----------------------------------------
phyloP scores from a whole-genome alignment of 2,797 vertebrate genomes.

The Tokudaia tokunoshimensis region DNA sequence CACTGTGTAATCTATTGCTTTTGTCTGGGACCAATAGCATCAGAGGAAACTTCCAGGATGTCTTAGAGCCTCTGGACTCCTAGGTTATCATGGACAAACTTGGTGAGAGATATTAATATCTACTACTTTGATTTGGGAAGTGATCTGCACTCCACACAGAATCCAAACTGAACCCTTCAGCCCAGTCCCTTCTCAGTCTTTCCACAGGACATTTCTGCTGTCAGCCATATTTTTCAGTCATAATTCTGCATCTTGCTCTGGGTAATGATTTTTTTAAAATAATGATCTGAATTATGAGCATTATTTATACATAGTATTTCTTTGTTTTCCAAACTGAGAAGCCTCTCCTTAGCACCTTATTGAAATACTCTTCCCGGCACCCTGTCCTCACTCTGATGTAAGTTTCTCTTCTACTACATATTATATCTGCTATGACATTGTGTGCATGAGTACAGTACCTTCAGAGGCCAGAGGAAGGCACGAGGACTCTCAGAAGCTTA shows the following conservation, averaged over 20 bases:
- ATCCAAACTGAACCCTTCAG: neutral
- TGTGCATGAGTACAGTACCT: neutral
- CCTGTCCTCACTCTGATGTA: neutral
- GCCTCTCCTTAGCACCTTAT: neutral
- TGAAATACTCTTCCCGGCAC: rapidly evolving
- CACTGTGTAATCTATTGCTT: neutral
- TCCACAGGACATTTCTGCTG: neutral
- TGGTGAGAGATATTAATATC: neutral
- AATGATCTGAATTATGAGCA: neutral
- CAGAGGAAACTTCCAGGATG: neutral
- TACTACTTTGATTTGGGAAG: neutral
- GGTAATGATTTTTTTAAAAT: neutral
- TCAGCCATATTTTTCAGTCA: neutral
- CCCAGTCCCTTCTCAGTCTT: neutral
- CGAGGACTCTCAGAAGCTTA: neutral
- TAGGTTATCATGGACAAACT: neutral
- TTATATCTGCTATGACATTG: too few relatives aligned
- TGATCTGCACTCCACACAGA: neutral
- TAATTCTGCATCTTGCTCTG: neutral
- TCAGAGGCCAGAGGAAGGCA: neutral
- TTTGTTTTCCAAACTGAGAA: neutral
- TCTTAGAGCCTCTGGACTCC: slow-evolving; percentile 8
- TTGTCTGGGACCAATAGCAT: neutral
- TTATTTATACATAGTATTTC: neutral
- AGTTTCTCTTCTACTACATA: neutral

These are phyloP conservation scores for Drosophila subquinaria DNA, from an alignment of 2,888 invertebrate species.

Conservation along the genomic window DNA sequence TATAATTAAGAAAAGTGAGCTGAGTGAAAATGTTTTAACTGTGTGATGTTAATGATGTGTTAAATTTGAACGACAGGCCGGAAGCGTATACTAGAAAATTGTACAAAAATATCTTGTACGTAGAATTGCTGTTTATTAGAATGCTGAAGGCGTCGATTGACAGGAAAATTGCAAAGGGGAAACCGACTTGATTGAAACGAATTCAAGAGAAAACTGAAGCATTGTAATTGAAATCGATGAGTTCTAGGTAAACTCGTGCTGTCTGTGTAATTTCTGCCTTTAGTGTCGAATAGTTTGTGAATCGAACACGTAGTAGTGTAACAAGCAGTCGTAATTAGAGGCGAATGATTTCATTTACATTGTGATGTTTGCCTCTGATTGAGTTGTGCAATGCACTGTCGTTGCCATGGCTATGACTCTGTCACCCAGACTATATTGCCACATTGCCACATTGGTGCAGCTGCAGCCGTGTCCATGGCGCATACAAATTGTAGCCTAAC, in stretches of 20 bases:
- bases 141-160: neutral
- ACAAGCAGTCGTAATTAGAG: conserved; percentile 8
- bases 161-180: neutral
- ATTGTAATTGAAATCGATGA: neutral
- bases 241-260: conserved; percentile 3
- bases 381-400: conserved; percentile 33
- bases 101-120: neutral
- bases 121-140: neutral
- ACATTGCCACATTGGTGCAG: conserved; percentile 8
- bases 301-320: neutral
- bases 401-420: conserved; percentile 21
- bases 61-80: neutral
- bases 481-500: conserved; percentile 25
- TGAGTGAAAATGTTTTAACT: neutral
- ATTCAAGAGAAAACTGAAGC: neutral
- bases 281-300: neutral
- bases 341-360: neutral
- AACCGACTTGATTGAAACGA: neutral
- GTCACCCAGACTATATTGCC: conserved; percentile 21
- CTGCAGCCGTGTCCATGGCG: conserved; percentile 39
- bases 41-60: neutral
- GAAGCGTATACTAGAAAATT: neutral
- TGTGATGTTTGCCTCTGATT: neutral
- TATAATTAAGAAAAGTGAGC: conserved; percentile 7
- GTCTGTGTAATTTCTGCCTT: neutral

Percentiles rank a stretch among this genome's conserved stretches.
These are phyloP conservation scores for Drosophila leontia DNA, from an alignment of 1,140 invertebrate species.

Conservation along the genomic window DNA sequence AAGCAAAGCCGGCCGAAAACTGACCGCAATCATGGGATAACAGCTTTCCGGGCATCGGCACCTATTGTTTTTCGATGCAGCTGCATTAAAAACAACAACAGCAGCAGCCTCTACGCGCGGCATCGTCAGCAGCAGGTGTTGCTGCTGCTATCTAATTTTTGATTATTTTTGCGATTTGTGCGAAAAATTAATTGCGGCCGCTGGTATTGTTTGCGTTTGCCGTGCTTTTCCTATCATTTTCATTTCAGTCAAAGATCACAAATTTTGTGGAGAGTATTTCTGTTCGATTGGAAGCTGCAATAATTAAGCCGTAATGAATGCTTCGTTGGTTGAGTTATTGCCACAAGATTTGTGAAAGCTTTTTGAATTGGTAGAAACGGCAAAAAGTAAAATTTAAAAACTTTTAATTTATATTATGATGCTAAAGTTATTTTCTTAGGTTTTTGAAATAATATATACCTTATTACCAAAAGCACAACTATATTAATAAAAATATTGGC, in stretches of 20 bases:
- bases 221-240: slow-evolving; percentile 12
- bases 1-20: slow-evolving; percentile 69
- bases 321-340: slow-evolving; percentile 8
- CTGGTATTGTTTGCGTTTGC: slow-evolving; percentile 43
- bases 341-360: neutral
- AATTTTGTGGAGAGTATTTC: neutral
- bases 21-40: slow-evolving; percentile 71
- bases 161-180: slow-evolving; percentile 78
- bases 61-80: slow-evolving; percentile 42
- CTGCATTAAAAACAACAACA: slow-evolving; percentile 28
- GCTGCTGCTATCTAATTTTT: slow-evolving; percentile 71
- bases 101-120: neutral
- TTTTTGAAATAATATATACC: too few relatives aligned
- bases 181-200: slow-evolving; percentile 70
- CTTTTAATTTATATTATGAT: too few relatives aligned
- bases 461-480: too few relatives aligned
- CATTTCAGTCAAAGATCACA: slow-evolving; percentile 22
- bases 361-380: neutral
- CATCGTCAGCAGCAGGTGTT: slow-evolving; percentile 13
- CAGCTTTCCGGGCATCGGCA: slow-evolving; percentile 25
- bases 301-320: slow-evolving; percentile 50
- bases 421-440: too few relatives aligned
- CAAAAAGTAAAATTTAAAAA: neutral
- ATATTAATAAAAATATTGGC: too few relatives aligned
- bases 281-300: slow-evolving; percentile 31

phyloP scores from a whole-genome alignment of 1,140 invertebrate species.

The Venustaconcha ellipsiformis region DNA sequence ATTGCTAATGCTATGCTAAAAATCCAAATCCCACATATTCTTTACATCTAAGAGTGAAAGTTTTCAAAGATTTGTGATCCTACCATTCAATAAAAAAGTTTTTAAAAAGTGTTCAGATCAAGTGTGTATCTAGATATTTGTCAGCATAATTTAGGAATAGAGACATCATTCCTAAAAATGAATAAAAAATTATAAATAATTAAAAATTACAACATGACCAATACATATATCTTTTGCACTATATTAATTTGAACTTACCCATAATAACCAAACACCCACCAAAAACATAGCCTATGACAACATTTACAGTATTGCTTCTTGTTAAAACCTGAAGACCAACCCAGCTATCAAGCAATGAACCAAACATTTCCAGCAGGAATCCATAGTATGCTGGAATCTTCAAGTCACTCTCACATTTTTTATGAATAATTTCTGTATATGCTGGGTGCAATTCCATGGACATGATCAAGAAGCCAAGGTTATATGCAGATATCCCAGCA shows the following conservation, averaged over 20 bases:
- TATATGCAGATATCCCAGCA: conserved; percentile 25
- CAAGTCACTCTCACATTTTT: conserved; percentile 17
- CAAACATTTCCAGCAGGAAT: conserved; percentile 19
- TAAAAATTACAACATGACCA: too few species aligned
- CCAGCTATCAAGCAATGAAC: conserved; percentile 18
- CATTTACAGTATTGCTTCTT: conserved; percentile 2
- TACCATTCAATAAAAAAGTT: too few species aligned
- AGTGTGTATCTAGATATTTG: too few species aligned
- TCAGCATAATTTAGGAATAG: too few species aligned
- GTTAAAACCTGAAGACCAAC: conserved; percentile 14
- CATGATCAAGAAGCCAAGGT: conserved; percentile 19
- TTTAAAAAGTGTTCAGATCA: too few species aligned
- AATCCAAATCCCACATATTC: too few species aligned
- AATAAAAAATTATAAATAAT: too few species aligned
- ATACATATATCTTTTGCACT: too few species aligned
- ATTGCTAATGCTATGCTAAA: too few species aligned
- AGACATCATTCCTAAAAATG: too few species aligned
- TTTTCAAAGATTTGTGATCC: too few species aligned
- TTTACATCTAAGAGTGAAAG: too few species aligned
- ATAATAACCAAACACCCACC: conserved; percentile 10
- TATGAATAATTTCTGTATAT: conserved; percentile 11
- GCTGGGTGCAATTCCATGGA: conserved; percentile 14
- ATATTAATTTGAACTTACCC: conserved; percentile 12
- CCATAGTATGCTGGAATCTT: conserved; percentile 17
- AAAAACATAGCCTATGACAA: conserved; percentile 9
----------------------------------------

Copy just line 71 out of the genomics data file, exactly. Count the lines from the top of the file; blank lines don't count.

- bases 181-200: slow-evolving; percentile 70